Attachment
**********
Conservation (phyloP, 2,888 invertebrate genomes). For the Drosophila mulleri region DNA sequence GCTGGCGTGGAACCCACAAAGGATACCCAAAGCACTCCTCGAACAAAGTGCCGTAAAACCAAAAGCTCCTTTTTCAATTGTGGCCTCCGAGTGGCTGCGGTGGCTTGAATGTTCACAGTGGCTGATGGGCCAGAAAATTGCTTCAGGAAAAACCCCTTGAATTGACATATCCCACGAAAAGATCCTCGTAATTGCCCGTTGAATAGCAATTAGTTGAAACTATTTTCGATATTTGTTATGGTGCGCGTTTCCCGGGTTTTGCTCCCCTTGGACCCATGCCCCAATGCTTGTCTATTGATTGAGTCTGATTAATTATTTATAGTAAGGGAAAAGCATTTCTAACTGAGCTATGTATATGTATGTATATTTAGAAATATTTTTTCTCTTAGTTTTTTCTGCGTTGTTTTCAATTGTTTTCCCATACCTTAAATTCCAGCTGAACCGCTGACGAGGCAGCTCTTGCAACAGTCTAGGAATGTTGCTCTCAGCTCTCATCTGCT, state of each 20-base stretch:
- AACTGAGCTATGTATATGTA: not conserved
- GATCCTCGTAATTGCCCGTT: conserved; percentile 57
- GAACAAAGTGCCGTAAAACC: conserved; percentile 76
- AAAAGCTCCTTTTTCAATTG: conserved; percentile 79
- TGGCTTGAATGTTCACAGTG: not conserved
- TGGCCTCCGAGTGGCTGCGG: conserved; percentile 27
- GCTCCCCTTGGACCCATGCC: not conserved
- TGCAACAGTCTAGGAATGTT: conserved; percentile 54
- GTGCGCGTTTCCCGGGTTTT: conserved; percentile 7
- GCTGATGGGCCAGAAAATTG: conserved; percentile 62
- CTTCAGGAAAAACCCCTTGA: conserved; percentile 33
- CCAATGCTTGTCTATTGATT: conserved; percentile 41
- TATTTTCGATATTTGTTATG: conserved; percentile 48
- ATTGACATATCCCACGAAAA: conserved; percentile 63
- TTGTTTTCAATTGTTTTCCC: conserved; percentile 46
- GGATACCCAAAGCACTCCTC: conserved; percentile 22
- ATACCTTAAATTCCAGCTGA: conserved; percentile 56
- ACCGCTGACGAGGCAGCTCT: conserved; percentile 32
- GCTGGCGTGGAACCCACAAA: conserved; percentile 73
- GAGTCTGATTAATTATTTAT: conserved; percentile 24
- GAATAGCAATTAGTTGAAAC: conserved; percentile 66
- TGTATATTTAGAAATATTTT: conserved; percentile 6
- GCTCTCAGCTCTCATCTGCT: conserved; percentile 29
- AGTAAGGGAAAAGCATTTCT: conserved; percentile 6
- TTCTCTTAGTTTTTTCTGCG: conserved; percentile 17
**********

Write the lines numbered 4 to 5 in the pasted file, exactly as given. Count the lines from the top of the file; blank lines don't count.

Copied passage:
- GAACAAAGTGCCGTAAAACC: conserved; percentile 76
- AAAAGCTCCTTTTTCAATTG: conserved; percentile 79